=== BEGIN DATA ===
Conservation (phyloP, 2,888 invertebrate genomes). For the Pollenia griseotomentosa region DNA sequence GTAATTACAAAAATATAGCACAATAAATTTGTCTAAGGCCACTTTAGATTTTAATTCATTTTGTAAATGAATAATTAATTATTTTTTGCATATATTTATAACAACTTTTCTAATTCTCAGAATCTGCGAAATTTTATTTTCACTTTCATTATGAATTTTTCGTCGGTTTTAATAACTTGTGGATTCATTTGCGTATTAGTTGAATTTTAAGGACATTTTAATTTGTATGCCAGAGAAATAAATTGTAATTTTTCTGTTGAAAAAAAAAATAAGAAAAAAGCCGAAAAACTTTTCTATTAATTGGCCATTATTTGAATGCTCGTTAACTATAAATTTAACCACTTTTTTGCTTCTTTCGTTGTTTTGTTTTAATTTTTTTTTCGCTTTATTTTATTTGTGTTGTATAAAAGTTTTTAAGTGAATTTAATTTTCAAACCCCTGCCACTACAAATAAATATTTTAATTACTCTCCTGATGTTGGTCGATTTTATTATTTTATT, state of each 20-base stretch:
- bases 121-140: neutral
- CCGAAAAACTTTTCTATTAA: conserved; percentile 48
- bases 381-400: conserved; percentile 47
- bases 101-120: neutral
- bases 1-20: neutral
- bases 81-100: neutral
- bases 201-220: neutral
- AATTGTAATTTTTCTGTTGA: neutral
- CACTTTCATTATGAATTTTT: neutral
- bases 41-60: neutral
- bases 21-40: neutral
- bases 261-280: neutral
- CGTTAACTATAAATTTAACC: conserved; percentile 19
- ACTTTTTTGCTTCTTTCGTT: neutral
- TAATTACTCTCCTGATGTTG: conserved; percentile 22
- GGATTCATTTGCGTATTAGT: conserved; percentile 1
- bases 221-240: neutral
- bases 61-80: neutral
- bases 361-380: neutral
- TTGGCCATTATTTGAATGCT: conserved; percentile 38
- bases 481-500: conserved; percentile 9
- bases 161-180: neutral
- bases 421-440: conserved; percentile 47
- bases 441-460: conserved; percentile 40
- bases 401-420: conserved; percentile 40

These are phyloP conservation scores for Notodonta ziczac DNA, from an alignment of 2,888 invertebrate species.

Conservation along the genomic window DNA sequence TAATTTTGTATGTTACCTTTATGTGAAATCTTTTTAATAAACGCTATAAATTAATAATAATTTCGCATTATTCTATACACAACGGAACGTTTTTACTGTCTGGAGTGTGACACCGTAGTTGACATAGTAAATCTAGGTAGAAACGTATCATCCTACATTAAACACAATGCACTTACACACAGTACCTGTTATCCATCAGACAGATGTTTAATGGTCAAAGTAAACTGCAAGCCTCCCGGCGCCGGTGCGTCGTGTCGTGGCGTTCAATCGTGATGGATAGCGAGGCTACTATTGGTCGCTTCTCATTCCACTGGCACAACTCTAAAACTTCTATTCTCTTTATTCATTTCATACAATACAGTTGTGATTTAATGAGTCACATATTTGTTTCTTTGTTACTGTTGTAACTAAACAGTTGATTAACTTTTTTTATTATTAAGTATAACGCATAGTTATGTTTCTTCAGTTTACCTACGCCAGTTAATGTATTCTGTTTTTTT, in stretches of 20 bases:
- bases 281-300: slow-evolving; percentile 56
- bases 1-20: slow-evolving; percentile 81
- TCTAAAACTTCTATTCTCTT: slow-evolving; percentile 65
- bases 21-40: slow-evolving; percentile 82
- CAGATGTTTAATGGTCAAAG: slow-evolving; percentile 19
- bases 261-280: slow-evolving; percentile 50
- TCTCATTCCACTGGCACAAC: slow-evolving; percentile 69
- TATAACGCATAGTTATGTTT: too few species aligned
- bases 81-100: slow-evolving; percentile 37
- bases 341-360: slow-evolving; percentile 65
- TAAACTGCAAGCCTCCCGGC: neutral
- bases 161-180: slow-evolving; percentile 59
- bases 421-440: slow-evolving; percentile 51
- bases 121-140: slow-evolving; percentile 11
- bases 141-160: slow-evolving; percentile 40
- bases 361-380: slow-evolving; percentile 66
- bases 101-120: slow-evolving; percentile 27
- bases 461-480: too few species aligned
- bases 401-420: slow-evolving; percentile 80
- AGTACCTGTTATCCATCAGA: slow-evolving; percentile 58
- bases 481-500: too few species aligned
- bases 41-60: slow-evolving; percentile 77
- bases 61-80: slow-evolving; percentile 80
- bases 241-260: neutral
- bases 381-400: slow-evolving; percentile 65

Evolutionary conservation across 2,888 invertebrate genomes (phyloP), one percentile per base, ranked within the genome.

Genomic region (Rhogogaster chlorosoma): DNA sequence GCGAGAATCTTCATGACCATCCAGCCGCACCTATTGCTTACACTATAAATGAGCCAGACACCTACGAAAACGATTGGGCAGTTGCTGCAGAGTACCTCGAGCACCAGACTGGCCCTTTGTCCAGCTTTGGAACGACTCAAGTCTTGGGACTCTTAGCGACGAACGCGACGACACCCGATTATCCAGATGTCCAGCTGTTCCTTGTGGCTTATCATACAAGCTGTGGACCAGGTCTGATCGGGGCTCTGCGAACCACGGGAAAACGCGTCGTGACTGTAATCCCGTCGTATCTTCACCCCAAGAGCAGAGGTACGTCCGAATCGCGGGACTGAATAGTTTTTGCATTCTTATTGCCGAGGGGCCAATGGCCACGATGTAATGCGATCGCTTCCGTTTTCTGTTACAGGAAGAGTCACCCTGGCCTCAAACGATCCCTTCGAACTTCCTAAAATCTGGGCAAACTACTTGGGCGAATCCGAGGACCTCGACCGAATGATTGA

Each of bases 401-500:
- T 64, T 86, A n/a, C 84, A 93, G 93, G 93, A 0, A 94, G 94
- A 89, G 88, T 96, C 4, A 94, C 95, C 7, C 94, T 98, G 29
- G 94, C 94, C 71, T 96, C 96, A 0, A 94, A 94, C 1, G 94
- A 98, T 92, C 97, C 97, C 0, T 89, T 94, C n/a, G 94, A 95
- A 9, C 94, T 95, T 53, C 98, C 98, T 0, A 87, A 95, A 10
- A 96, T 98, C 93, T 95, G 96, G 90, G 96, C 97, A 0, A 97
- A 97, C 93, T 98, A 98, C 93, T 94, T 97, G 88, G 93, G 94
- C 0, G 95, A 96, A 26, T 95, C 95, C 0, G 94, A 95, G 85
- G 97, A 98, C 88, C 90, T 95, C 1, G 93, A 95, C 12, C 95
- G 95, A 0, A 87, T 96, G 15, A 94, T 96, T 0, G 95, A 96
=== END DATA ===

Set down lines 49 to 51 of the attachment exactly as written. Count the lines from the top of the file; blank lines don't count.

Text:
- bases 481-500: too few species aligned
- bases 41-60: slow-evolving; percentile 77
- bases 61-80: slow-evolving; percentile 80